The myriad effects of cigarette smoke

Authors


Correspondence: Sona Nair, National Institute of Immunohematology, 13th Floor, K.E.M. Hospital Campus, Parel, Mumbai 400 012, India.Tel.: +91 22 24138518; 91 22 24138519; fax: +91 22 24138521.E-mail: sonabnair@rediffmail.com

It was with great interest that we read the article entitled ‘Cigarette smoking and the risk of venous thromboembolism: The Tromso Study’ by Enga et al. [1]. Smoking is one of the risk factors in the development of thromboembolic disease affecting coronary, peripheral and cerebral arteries in individuals [2]. Studies have shown that the risk of developing a disease due to cigarette smoking not only depends on the number of cigarettes smoked by an individual per day but also on several other variables such as the brand of the cigarette smoked, the method of smoke inhalation (superficial inhalation or deep inhalation of smoke) and the duration of smoking [3,4]. A burning cigarette is a complex system consisting of many chemical and physical processes. There are two main regions in the burning section of the cigarette (i.e. a combustion zone and a pyrolysis/distillation zone). Each mechanism and its interaction have a great effect on the levels of chemical constituents of the smoke inhaled by the smoker, which ultimately have different effects on them. In the combustion zone oxygen reacts with carbonized tobacco, producing gaseous products, and in the pyrolysis zone the smoke cools down and forms the aerosols [5].

Thus when a smoker inhales a bolus of smoke, it mainly contains two fractions: (i) particulate matter containing nicotine produced when the smoke cools down in the cooler pyrolysis zone, which reaches the lungs, and (ii) a gaseous phase containing carbon monoxide and other gases produced when oxygen reacts with carbonized tobacco in the combustion zone [6].

A burning cigarette produces three kinds of smoke: (i) mainstream smoke, which is inhaled by the smoker and then exhaled, (ii) sidestream smoke, which is produced from the burning end of the cigarette, and (iii) smoke exhaled to the general atmosphere by smokers. Thus the environmental factors also influence the effect of smoking on smokers [7]. LPS and ergosterol present in tobacco smoke contribute to inflammation and airway diseases. It has been found in recent studies that the levels of ergosterol present in the cigarette smoke were significantly higher in rooms with ongoing smoking than in rooms without smoking [7]. Thus the smoker is not only at the risk of disease due to his own smoking but the risk is constantly aggravated when he is constantly exposed to smoke exhaled from other smokers in the vicinity.

Tobacco smoke produces over 6000 different chemicals and chemical compounds, which have different adverse effects on the body. The contents of the cigarette and their quantity also vary between different brands of cigarettes and so will their affects on the individual using them. Studies conducted in the US and in India have shown that the contents of tobacco and the additives or the flavoring agents, which determined the addiction of the smokers to a particular brand of cigarette, varied between different brands of cigarettes [8]. Some people, especially in India, have the habit of chewing tobacco and smoking as well, which doubles the risk of developing a disease. Moreover, ‘bidis’ are crude forms of cigarettes that do not have a filter and smokers generally prefer deep inhalations, which contribute to an increased risk of development of disease [3].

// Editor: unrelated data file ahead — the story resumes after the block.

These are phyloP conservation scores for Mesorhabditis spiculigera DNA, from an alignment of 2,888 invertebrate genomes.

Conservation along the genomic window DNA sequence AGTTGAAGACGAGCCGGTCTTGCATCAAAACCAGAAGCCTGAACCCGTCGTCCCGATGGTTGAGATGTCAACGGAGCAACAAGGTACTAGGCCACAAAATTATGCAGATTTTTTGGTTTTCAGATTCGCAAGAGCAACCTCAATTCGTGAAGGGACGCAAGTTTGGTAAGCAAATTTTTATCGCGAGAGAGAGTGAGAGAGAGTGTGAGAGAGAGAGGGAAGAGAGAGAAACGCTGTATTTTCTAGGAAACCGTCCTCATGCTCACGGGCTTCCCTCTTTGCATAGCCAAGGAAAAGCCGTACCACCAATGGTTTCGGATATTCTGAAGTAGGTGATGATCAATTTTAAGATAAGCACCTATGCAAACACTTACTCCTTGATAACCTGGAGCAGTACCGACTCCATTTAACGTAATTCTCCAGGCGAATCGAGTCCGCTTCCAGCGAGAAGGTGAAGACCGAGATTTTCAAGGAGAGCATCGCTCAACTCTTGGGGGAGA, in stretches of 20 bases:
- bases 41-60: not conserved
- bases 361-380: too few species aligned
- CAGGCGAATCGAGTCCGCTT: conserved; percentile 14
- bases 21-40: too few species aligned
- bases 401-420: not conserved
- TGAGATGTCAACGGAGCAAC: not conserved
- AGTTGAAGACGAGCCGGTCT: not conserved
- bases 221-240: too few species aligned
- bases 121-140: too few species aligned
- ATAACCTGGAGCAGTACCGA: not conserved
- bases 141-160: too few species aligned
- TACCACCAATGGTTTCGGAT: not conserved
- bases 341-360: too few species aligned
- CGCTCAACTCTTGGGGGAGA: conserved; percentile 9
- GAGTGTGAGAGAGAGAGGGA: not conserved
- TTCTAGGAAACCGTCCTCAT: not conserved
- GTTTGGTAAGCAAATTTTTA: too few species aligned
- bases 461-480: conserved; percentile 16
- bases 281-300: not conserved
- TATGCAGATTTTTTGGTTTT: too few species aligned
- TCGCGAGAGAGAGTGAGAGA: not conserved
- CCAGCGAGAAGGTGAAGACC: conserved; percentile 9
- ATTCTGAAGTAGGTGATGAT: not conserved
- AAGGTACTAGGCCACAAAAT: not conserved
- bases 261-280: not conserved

Thus, there are a number of factors that have to be taken into consideration while studying the effect of smoking on the individual.

In a study conducted at our Institute on young Indians with myocardial infarction we found that a large number of them were smokers [9]. Another study was conducted to find out whether smoking directly affects platelets, important cells in the initiation of the thrombotic process in the arteries. The study was conducted in two groups of smokers (i.e. acute and chronic smokers) with an age-matched control group. The acute and immediate effects of smoking on platelets were seen in individuals immediately after smoking one cigarette. There was an increase in the total WBC counts and increased platelet activation, with the chronic smokers showing activated platelets in their circulation even after they had not smoked for 4–6 h [10]. We also found in our study that there was a difference in the platelet aggregation and platelet activation between the different brands of cigarettes depending upon their nicotine content and other additives and the way the smoke was inhaled by the smoker [unpublished data].

The authors have mentioned in their study that due to the change in smoking habits over the time between smokers and non-smokers there are chances of misclassification during the follow-up studies, which can affect the final results of the study. The conflicting data that exist with respect to smoking may be attributed to the different variables discussed above. Consideration of these variables when analyzing data while carrying out studies related to the effect of smoking may be helpful in coming to fruitful conclusions.

Disclosure of Conflict of Interests

The authors state that they have no conflict of interest.

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